There were two shooting incidents – one in which Arfmann allegedly fired two shots after he was confronted about a stolen Mustang by two employees of the Fraser Valley Automall and the other involving Davidson.

Peters said witness descriptions of the man involved in the first incident were consistent, but did not match the description from witnesses who had seen the shooter in Davidson’s killing.

He said the Crown also did not prove that the black Mustang seen driving away after Davidson was shot was the same black Mustang seen in the first shooting.

No licence plate or driver description was provided by witnesses from the period during and after Davidson’s shooting, Peters said.

Mahon said there were also inconsistencies from police regarding the description of the gun that was taken by officers when Arfmann was arrested and the one that was tested.

Mahon also said none of Davidson’s blood was found on Arfmann’s clothes, which were taken from him shortly after his arrest just minutes after Davidson’s killing, nor was any of his DNA found on any of the bullet casings found at the scene.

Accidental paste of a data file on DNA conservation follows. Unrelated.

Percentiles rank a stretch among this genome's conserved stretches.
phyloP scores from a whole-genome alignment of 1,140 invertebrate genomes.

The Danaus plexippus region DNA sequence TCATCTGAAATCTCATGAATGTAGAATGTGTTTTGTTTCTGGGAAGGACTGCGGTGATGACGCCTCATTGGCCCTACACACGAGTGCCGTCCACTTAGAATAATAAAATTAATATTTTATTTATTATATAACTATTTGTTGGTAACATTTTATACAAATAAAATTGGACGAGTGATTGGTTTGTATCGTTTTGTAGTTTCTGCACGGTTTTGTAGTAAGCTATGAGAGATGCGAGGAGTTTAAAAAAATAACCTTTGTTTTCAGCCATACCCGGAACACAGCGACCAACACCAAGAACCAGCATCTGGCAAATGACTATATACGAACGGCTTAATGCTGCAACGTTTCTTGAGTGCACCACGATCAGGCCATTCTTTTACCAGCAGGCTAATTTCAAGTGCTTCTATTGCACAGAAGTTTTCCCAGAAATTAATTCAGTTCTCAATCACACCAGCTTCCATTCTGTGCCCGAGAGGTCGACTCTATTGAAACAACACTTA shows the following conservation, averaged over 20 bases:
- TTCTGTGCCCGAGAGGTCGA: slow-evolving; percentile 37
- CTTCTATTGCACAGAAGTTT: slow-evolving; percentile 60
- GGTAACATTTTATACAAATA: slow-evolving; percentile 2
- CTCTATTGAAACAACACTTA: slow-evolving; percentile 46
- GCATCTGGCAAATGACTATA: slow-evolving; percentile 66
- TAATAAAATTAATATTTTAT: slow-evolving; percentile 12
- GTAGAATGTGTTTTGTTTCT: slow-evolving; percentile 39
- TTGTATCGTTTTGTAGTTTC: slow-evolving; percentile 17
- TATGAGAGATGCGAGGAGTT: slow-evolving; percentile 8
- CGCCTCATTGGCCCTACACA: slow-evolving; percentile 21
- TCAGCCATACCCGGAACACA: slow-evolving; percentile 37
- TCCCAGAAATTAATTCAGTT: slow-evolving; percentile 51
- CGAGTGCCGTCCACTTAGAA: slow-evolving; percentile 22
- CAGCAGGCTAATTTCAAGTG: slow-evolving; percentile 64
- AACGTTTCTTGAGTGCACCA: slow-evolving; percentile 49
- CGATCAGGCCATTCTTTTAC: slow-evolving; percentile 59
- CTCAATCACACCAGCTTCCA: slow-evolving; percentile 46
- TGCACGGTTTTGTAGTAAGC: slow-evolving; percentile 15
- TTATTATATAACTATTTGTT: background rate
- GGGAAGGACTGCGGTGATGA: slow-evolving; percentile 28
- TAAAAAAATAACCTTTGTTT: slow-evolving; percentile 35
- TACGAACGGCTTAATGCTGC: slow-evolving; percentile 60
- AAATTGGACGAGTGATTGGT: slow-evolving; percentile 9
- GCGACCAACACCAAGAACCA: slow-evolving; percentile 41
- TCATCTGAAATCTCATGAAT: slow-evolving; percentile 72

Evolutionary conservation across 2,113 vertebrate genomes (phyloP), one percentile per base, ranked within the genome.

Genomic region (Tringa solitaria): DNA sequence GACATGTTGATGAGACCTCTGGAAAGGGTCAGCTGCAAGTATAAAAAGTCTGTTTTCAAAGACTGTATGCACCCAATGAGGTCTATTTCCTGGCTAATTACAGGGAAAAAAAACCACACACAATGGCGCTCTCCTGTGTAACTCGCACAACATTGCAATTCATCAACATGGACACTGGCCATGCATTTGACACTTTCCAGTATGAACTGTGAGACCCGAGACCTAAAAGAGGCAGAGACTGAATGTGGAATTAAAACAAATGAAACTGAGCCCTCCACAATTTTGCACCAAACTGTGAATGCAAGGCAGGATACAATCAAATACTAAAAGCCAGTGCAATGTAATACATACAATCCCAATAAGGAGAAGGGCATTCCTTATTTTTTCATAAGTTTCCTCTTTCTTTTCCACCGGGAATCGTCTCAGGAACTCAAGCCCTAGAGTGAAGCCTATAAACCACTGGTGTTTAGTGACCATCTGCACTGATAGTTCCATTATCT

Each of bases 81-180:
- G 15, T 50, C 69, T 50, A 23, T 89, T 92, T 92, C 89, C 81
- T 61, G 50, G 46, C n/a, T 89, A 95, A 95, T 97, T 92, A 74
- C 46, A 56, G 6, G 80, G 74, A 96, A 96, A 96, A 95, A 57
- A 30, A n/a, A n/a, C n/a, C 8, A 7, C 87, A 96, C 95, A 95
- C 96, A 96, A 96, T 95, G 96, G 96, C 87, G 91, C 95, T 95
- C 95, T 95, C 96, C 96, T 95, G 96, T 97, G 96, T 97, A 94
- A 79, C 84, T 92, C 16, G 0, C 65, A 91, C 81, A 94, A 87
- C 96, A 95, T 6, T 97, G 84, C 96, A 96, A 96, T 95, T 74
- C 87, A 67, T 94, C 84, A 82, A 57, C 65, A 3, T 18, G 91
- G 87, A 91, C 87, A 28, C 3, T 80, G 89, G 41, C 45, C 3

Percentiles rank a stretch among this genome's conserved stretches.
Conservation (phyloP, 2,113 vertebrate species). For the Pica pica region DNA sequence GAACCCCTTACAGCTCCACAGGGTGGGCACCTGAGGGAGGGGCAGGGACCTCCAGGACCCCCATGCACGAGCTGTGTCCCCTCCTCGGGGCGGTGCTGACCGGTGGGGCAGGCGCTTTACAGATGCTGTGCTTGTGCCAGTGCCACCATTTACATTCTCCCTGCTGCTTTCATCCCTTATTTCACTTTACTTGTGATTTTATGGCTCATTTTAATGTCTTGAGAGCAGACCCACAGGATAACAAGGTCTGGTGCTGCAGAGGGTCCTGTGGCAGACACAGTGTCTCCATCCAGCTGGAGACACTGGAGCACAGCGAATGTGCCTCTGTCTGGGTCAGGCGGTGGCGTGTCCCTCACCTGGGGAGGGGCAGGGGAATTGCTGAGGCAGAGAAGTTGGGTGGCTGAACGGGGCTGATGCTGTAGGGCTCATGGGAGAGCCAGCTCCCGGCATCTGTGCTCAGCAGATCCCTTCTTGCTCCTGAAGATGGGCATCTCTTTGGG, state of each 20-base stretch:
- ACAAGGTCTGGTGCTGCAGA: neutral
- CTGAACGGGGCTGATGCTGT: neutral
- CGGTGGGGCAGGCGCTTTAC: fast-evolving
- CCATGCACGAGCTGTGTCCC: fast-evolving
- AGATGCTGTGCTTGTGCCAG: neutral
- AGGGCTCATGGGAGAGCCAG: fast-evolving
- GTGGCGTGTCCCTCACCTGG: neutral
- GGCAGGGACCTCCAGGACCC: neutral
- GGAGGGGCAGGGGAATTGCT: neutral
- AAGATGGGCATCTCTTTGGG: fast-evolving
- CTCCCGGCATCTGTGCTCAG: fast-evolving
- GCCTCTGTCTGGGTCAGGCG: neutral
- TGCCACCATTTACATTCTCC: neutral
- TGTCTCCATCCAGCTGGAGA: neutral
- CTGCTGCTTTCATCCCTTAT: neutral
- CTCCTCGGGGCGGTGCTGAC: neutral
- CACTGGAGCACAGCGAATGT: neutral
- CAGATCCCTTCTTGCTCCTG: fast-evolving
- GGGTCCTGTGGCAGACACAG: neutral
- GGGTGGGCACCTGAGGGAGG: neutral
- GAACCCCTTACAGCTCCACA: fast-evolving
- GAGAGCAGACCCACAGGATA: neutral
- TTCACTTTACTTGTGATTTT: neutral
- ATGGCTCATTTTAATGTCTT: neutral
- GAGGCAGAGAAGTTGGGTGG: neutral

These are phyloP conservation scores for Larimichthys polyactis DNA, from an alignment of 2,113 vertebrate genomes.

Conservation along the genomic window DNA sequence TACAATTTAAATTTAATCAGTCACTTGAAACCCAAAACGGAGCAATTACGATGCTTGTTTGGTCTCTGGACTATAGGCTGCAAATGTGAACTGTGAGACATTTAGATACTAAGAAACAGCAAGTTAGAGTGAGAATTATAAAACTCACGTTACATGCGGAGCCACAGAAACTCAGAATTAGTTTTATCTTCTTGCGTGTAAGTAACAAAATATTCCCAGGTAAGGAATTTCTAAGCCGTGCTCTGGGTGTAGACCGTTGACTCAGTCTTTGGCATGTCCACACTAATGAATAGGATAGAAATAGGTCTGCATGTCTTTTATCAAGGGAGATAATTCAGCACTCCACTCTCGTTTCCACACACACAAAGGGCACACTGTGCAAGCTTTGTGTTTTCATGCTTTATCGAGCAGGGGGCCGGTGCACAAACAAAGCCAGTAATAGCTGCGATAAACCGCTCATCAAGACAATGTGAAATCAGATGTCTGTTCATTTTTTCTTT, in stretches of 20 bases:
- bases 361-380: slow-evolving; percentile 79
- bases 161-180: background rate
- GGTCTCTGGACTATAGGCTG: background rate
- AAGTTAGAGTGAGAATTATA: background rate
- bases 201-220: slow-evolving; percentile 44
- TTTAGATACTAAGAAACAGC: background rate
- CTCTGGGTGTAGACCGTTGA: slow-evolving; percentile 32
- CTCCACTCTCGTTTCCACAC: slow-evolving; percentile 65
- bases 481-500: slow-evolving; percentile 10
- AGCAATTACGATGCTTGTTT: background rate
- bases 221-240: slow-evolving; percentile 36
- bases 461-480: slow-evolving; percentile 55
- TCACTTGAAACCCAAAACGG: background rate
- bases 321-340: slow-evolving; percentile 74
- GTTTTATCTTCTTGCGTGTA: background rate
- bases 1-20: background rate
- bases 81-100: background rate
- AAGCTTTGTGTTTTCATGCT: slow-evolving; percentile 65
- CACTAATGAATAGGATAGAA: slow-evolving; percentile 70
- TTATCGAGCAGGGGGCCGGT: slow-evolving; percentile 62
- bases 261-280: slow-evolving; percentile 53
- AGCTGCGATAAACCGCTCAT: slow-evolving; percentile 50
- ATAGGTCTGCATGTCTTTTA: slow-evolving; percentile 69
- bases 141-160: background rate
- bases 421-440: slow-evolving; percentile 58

Mahon addressed the Crown’s submission about Arfmann’s blood having been found on the gun that was tested. She said several officers were involved in his arrest, when he was “bleeding profusely” after having been shot.

Any of those officers could have had Arfmann’s blood on them and transferred it to the gun, Mahon said.

Crown counsel Wendy Stephen responded to the defence arguments by saying that Arfmann had a clear motive to kill Davidson.

“Const. Davidson was acting in the course of his duties to catch a person who had just shot up a truck at Quizno’s. And Mr. Arfmann, not unreasonably, wants to get away,” she said.

During Thursday’s submissions, Stephen said, to surmise that anyone besides Arfmann killed Davidson, given all the evidence, “would be to speculate beyond the point of absurdity.”

Speaking outside of the courthouse after the proceedings, Abbotsford Police Chief Mike Serr said he is “very confident” in the Crown’s case.

“I’m so very impressed. They did an outstanding job of presenting the case, of laying out all the evidence, so we’re just very thankful for all the efforts of Crown,” he said.

Davidson’s family has been in the courtroom every day of the trial, and Serr said that, although hearing the defence arguments the last two days has been difficult, they understand that it’s an important part of the justice system.

READ MORE: Const. John Davidson was ‘ambushed’ by shooter, Crown says on first day of trial

READ MORE: Dash-cam video in trial of accused cop shows man with a gun

Report an error or send us your tips, photos and video.